There are so many words to describe Bruce Morcombe and his wife Denise. Brave, strong and inspirational are just a few.
What the Morcombes have endured in the last 10 years, most of us will never comprehend. Yet through the trauma of losing their young son Daniel at the hands of a pedophile, Bruce and Denise have dedicated their lives to educating and protecting children all over the country.
Bruce and Denise have released a book, Where is Daniel?, a 610 page account of what their family has gone through since the day Daniel was taken in 2003.
I caught up with Bruce to find out more about this compelling read and to find out how the family has coped throughout the last decade.
Bruce, I see the title Where is Daniel? and I just think that must take you back to that time. You must think, how did we get through this?
It was very challenging to go through the editing process and relive all those moments, of course. And I’m sure 20 readers would get 20 different outcomes of what it meant to them. Some might find it a crying novel and for others it’ll be about life’s journey and dealing with the dark side of things. There’s a bit in it for everybody.
Tell me about the title. How did you come up with it?
Sometimes simplest is best. One of the very first things we did when Daniel went missing was a little bit from left field, we got an old entrance door and placed that at the underpass (where Daniel went missing) and on the entrance door we put some red ribbons, red symbolizing the red T-Shirt Daniel was wearing. We put a key on the door, suggesting we need a key to open the door to solve this puzzle, but most importantly on the door we wrote some simple messages. In big letters right at the top we wrote Where is Daniel? So we just carried that right through.
How did you and Denise sit down and put the book together?
We put all our ideas and concepts and everything in a nice timeline so people can pick it up whether they know a little bit or a lot about Daniel’s disappearance, the police investigation, the court case or just how the foundation was established and how we coped as a family. Putting all of that down was a lengthy process; [it took] most weekends over a two year period. That’s how it all came together. We had years of media cuttings that we’d kept in a cupboard so we referred to all of those.
I know every mum and dad in Australia admires the work that you’ve done, but are there times when it’s too exhausting to keep going?
It’s not so much ‘exhausting’, it’s actually one of the most uplifting things we do. As I’m talking to you we’re in Rockhampton about to do a school, then we’ll pack up and drive five hours to Emerald to do another school this afternoon. And later on in the week we’ll zip out to Moranbah to speak out there.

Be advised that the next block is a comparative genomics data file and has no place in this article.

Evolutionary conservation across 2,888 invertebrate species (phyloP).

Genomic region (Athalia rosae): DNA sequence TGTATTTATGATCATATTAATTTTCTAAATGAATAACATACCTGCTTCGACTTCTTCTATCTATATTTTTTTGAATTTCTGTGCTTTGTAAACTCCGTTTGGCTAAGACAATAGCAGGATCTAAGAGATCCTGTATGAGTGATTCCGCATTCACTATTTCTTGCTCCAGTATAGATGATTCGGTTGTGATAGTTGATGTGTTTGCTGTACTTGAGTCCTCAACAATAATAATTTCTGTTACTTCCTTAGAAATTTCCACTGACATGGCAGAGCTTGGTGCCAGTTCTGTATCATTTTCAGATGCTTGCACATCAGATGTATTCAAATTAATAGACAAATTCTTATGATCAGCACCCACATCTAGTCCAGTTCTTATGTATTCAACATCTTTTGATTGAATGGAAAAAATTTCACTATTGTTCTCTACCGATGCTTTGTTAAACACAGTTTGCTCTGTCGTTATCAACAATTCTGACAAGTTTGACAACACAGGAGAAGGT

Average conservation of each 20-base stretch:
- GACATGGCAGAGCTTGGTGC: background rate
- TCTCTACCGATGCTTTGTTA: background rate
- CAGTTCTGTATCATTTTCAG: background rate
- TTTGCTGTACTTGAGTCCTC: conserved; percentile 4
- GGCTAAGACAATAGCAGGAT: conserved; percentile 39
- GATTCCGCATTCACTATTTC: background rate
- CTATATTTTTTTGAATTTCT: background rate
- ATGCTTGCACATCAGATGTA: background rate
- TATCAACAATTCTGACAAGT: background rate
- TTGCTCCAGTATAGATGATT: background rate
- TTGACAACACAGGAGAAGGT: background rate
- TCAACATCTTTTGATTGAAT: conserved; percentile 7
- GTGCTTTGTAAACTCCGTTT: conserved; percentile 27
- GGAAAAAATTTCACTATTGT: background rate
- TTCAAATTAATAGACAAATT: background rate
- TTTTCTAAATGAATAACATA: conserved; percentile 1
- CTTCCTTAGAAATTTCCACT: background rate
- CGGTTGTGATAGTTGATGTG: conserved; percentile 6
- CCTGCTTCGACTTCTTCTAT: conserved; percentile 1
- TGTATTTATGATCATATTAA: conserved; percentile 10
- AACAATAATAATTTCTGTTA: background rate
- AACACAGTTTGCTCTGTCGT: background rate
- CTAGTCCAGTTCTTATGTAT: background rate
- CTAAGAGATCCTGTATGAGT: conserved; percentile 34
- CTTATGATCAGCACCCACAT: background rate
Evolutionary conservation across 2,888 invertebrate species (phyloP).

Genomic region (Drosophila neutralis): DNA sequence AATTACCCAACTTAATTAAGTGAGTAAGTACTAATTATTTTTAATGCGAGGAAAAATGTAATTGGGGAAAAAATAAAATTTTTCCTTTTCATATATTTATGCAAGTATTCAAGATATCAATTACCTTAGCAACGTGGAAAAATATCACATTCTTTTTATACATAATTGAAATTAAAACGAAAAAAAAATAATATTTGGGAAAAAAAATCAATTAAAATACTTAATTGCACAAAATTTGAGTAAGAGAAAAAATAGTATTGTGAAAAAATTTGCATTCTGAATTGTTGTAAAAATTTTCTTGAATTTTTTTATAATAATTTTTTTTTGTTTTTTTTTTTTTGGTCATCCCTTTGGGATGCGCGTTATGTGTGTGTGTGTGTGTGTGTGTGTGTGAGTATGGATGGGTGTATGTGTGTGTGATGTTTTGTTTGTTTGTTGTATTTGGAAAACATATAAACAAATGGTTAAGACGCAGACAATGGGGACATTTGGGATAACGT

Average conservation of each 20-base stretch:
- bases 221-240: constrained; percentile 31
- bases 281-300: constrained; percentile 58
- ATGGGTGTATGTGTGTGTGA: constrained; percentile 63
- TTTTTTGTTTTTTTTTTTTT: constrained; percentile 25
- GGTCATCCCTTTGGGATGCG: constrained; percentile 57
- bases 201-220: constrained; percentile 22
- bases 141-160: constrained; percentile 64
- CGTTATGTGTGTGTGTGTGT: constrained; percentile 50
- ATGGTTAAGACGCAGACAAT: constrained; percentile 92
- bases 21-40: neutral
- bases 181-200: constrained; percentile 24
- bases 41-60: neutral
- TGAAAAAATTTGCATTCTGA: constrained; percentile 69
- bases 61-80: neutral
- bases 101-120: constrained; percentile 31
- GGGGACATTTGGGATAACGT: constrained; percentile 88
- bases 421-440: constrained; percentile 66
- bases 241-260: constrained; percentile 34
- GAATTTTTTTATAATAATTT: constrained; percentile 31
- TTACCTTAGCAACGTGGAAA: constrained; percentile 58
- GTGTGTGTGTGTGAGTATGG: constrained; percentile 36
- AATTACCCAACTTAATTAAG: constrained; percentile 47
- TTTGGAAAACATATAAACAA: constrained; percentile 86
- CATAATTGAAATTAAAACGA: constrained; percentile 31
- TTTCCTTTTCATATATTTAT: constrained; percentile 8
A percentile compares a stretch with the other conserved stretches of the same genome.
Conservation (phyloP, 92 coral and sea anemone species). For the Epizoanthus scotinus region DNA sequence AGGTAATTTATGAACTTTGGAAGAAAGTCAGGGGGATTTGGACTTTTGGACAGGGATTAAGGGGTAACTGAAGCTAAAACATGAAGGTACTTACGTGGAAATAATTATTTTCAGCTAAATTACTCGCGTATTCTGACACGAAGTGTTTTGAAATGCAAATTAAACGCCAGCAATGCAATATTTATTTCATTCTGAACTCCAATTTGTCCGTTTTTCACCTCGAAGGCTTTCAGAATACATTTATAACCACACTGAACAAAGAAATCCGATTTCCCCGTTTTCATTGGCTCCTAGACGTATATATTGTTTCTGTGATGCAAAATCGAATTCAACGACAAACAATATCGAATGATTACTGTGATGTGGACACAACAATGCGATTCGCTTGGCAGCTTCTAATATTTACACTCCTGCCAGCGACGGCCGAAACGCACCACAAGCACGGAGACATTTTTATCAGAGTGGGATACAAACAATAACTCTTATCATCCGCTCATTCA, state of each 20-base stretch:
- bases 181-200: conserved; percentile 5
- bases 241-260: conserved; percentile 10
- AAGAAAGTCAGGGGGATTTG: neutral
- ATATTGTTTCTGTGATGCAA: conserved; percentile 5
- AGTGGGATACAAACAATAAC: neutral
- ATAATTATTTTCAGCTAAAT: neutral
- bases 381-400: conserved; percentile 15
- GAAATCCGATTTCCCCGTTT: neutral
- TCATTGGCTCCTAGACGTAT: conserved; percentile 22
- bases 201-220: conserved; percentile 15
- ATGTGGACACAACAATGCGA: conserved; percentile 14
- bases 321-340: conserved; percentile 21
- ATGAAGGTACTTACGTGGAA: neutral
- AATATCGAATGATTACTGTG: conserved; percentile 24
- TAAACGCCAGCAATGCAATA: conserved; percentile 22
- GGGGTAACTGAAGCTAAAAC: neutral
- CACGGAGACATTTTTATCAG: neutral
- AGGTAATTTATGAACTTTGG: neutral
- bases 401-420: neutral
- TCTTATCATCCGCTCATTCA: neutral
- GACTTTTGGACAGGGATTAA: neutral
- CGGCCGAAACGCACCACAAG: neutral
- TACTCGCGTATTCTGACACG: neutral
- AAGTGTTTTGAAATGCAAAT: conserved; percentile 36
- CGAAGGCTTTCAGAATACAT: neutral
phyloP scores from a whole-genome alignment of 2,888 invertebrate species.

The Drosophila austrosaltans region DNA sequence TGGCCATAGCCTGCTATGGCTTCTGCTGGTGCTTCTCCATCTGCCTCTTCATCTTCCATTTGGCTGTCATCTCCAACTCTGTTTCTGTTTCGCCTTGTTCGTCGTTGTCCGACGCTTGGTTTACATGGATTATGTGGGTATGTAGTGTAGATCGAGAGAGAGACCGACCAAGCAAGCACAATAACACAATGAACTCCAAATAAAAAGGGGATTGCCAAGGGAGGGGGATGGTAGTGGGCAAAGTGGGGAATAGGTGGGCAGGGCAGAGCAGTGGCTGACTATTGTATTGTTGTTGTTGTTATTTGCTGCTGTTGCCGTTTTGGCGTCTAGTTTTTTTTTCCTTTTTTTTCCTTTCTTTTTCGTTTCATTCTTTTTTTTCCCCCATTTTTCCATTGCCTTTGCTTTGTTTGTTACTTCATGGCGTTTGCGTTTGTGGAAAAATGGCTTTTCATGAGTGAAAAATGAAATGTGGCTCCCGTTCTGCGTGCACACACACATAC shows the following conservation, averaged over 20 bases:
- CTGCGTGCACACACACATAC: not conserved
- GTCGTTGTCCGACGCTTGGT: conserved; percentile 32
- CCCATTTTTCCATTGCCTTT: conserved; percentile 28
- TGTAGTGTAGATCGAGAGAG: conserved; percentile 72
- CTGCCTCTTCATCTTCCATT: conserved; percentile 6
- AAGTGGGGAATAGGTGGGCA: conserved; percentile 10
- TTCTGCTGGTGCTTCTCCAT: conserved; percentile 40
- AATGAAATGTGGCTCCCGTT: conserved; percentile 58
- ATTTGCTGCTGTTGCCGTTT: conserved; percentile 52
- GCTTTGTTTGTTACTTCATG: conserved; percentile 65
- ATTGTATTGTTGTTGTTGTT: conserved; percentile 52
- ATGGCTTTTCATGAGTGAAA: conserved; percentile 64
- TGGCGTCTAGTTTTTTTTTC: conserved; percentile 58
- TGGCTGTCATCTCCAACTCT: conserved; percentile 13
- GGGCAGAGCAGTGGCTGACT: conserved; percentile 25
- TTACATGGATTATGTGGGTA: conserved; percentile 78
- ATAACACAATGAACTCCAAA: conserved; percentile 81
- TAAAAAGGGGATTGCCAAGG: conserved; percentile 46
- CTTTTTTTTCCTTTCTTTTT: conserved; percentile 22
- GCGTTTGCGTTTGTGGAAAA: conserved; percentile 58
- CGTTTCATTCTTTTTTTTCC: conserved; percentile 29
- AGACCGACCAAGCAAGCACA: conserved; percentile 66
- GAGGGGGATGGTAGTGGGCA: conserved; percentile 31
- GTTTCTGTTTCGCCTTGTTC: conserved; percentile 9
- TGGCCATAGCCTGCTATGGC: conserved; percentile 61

Meeting the kids is really important, because no longer do they sit there and think, ‘Oh no, another boring safety message’. As soon as we start talking they think, ‘Hey, Daniel was an ordinary kid from an ordinary family, and he found himself in a situation he couldn’t control’. They think they better listen in case they find themselves in a similar situation.
Bruce, is the book going to be confronting to read? Because you’ve really delved into things people sometimes don’t want to know about…
I don’t think there’s too much that will be difficult for somebody to read. There have been a lot of people who’ve read it and given usfeed back and there’s been some tears here and there. Many of them found details about the investigation that were new to them.
Chapter 28 is about bringing Daniel home and people will say, ‘Wow, I didn’t know all that happened behind the scenes’. It is a tough subject but when the remains of a loved one are found they will be returned once forensic testing is complete. But that was not the case for us, and truly, we could be sitting here still waiting for Daniel’s funeral. And that’s what we tried to identify. It was not easy, we had to make many appeals and say, ‘This is unfair’. We wanted to clear the path for someone else who may walk in our footsteps.
How do you keep putting one foot in front of the other?
It’s about not thinking about yourself too much. You have to think about people that might walk in your footsteps down the track; you can make it easier for them.
Where do the proceeds go from the book?
A percentage of the book does go to the Daniel Morcombe Foundation to keep us functioning. We have some exciting projects coming up, like the Keeping Kids Safe DVD for younger students right up to teenagers. That’ll teach kids about being safe so they appreciate the potential dangers, whether that’s in the street or in the park, and for the older ones it’s about being safe online or with their mobile phones.
You’ve taught me something today — that if there’s a great loss in your life, you should think outwards of yourself!
It is about caring for others, and sometimes it’s not the first thing you’d think of, because it might be easier to sit in the chair and say, ‘Today it’s not worth it, I won’t do anything’, or, ‘Why has this happened to me?’ But it’s very much about not focusing on your own negative thoughts and making sure you can help someone else.
And there is some happy news — you have a wedding coming up?
Yes, in a week! Bradley, Daniel’s twin, is getting married and that’ll be a magnificent and happy family occasion.